Mon. Apr 15th, 2024
By Chris Olaoluwa Ogunmodede

Russia’s invasion of Ukraine, and the reaction it has drawn from the United States and the European Union, has been described by many observers as having “revitalized the liberal international order,” as Kori Schake of the Washington-based American Enterprise Institute wrote in The Atlantic. Ivo Daalder, the president of the Chicago Council on Global Affairs and a former U.S. ambassador to NATO, tweeted that “the West isn’t weak, divided or declining after all.”

Other commentators have drawn similar conclusions following the stronger-than-expected response on both sides of the Atlantic to Russia’s incursion into Ukraine. But many observers outside the core countries of the international system, Africans included, have little enthusiasm for the West’s desire to involve them in a conflict they regard as peripheral to their concerns. Nor do they have much sympathy for a world order that has historically relegated Africa to a marginal place within the international system and imposed considerable costs on its nations, while demanding their unflinching loyalty toward its stated aims.

This U.S.-led order, its proponents argue, has brought unprecedented stability, peace and prosperity to the world since 1945, despite threats posed by adversaries like the Soviet Union and later Russia, and more recently China. An unintended consequence of Putin’s march into Ukraine, they argue, is the reinvigoration of what is often described as a rules-based system that enshrines norms like multilateralism, and is shored up by alliances like NATO and institutions like the United Nations and the EU. But this order has been regarded by many in the Global South, including Africa, as a framework that reflects and advances the interests and preferences of a narrow group of nations—most prominently the U.S. and its European allies, and more recently the rich, industrialized countries of Asia.

Put another way, many in Africa and the rest of the Global South do not regard—and never have regarded—the liberal international order as particularly liberal or international. Nor do they consider it to be particularly orderly, considering how much their countries were turned into spheres of influence and arenas for geostrategic competition—largely by Washington and its allies, but also by the Soviet Union —beginning roughly around the same time many of them won independence from European colonial rule. Notwithstanding the end of the Cold War, the transition to multiparty democracy and the rise of globalization, this narrative has not shifted in the Global South and remains the dominant one.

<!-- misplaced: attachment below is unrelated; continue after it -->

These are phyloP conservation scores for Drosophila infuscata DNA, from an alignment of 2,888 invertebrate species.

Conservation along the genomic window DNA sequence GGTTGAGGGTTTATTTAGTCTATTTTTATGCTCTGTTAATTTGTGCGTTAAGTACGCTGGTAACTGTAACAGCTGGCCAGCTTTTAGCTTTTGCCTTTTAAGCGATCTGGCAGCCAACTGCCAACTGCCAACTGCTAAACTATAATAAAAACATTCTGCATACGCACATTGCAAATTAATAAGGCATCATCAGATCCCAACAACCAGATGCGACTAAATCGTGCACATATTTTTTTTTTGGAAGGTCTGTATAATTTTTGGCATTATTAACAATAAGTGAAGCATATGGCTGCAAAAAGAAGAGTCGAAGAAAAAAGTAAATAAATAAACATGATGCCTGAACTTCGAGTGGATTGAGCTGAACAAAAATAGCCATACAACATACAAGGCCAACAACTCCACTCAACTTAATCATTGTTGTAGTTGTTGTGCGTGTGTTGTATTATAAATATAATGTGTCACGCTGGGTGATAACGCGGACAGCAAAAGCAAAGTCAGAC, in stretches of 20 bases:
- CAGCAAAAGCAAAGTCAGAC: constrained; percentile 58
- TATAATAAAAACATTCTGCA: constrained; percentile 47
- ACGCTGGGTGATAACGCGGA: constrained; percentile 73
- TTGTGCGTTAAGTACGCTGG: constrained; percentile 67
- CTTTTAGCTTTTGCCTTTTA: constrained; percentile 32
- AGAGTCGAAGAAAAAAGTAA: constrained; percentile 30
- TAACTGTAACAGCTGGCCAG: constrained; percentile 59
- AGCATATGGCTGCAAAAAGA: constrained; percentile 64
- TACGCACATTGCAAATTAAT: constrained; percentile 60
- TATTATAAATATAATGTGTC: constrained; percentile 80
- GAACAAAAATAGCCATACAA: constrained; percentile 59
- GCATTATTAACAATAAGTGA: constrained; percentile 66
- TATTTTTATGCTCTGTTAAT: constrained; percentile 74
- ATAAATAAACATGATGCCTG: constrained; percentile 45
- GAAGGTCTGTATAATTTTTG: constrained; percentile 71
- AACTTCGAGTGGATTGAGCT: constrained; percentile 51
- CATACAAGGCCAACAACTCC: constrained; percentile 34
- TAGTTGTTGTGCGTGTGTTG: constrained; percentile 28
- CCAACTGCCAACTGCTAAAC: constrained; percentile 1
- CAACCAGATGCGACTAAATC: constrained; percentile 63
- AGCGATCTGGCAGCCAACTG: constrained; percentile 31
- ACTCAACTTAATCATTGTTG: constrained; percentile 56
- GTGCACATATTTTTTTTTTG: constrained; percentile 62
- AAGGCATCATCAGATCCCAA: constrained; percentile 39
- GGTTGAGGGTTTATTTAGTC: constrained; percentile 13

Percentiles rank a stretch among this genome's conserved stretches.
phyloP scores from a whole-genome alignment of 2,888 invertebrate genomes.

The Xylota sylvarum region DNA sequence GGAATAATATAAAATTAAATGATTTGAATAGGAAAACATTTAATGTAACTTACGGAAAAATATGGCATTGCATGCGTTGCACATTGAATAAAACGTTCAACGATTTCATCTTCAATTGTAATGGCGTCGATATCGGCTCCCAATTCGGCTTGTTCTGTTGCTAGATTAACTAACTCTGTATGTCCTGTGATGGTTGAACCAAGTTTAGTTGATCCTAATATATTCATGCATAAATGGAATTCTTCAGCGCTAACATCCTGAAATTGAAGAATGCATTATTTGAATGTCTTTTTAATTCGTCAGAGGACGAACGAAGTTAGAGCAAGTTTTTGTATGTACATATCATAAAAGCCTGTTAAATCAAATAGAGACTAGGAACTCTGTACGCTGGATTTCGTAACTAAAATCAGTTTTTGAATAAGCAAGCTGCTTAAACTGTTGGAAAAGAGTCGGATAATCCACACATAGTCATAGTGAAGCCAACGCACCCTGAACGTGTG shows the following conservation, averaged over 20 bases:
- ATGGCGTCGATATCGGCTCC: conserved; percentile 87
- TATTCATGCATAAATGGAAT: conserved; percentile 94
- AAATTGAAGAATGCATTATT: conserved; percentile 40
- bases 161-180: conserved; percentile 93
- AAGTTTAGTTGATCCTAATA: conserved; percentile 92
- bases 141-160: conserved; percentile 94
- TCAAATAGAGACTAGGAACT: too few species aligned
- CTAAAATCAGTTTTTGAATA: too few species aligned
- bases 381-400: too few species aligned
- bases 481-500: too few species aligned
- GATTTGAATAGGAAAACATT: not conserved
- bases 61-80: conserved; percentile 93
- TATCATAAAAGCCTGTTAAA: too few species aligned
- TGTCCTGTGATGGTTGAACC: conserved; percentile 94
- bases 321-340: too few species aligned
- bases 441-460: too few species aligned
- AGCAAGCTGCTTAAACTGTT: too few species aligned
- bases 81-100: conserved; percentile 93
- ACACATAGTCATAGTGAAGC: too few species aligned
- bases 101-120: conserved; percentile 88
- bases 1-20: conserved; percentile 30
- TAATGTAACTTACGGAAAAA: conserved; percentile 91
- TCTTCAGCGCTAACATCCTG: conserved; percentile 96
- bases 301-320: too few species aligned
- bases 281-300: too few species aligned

Much of this historical aversion to the exclusionary nature of international politics and the key institutions that govern it has been on display during the Ukraine war, and even in its buildup. A major talking point to emerge from last week’s U.N. General Assembly resolution condemning Russia’s invasion of Ukraine was the fact that 17 of the 35 member states that abstained from voting were African, with many observers tracing their abstentions to Russia’s influence in the arms export sector and the Soviet Union’s historical support for African anti-colonial and liberation movements in the 20th century.

Although there is little hard evidence at this time to explain why African countries voted the way they did, a simpler explanation might be found in their historical positions on international issues as well as their stated positions throughout this ongoing conflict. For instance, South Africa, one of the 17 African countries that abstained, based its vote on principles of de-escalation and multilateralism, in a nod to longstanding national and continental positions on the settlement of disputes by mediation as well as the principle of non-alignment embedded in the charter of the African Union’s precursor institution, the Organization of African Unity.